The watch radiographs on the other page were obtained using equipment designed for humans. If I were to have used industrial x-ray technique, the images would have been sharper, but in human use, in order to reduce dose to the person, various modifications are in place. Image quality usually is reduced somewhat. In industrial radiography, for example taking an x-ray of a jet engine fan blade, no one cares about dose, so technique is optimized. If these watches were filmed with industrial equipment, the clarity would be better. Overall, it's not bad, you still can see a lot of the movement. The first watch was filmed with double emulsion extremity film, 200 milliAmperes current, and 80 kilovolts charge separation across the x-ray tube. Exposure time was 100 or 200 milliseconds. The second film used 200 mA, 110 kv, and 500 ms technique.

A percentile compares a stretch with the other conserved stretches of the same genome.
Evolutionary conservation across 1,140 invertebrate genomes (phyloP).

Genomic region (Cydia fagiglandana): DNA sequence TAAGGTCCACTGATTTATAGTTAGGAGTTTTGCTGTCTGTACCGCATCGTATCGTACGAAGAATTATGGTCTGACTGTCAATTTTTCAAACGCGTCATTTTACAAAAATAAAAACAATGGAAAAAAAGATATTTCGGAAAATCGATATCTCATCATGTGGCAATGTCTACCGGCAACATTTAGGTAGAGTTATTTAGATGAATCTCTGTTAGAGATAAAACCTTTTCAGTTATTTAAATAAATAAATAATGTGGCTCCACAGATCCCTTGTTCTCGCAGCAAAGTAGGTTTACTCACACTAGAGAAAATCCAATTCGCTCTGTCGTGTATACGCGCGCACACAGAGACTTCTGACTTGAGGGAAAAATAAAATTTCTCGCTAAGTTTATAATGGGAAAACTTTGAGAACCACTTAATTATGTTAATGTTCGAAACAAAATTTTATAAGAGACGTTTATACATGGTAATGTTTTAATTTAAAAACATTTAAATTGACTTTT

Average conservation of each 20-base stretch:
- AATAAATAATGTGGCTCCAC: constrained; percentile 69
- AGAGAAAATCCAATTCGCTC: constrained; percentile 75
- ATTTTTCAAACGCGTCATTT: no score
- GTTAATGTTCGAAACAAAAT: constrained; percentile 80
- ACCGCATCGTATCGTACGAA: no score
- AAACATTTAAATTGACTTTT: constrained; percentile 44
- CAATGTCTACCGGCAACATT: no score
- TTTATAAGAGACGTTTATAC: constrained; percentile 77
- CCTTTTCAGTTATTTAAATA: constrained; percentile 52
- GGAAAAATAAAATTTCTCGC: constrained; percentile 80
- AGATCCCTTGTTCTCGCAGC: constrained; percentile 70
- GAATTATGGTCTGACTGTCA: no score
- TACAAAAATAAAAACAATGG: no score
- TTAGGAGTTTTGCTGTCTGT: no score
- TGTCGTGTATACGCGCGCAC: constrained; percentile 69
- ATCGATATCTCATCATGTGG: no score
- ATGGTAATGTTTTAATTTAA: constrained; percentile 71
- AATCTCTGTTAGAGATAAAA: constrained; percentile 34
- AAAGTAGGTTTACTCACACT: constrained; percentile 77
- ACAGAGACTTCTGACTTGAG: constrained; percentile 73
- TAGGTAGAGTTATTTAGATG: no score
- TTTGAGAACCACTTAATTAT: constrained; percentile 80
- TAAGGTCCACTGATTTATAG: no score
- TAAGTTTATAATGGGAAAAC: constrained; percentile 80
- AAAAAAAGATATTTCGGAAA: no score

X-rays were discovered in November 1895 by Wilhelm Roentgen, in Wurzburg, Germany. Roentgen, who was born an Austrian, was testing discharge from cathode ray tubes. He covered the glass tube to prevent any light from escaping, for some sort of experiment. Unrelated directly to this experiment, he had some glass plates laying around, which had been coated with a fluourescent material. He noticed that the coated glass plates glowed when he turned on power to the tube. The tube was covered completely with heavy dark paper, so he knew that no ordinary light was escaping from it. But clearly something was being generated by the tube, and interacting with the plates. He realized that he had discovered some sort of 'new light.' As part of his further experimentation, his hand momentarily got between the tube and the fluourescent plate, and he saw a fleeting shadow cast by his hand. He tried it again, and to his mild horror, he saw the shadow of his flesh and bones cast against the plate. At first, he thought he hallucinating. He showed the effect to his wife, the only person he trusted to not think him mad. Bertha confirmed his observation. He took the first xray picture, an image of her hand. Bertha was so appalled by the death-like appearance of her hand, that she never went near his laboratory again. Althought it was sort of serendipetous, Roentgen's discovery nevertheless wasn't really an 'accident.' It required observation and insight - 'chance favoring a prepared mind.' Indeed, X-rays as they were later called, had been unknowingly generated in other labs before, but the effects were attibuted to faulty equipment or 'experiemental flukes.' The investigators were unable to recognize the importance of their results.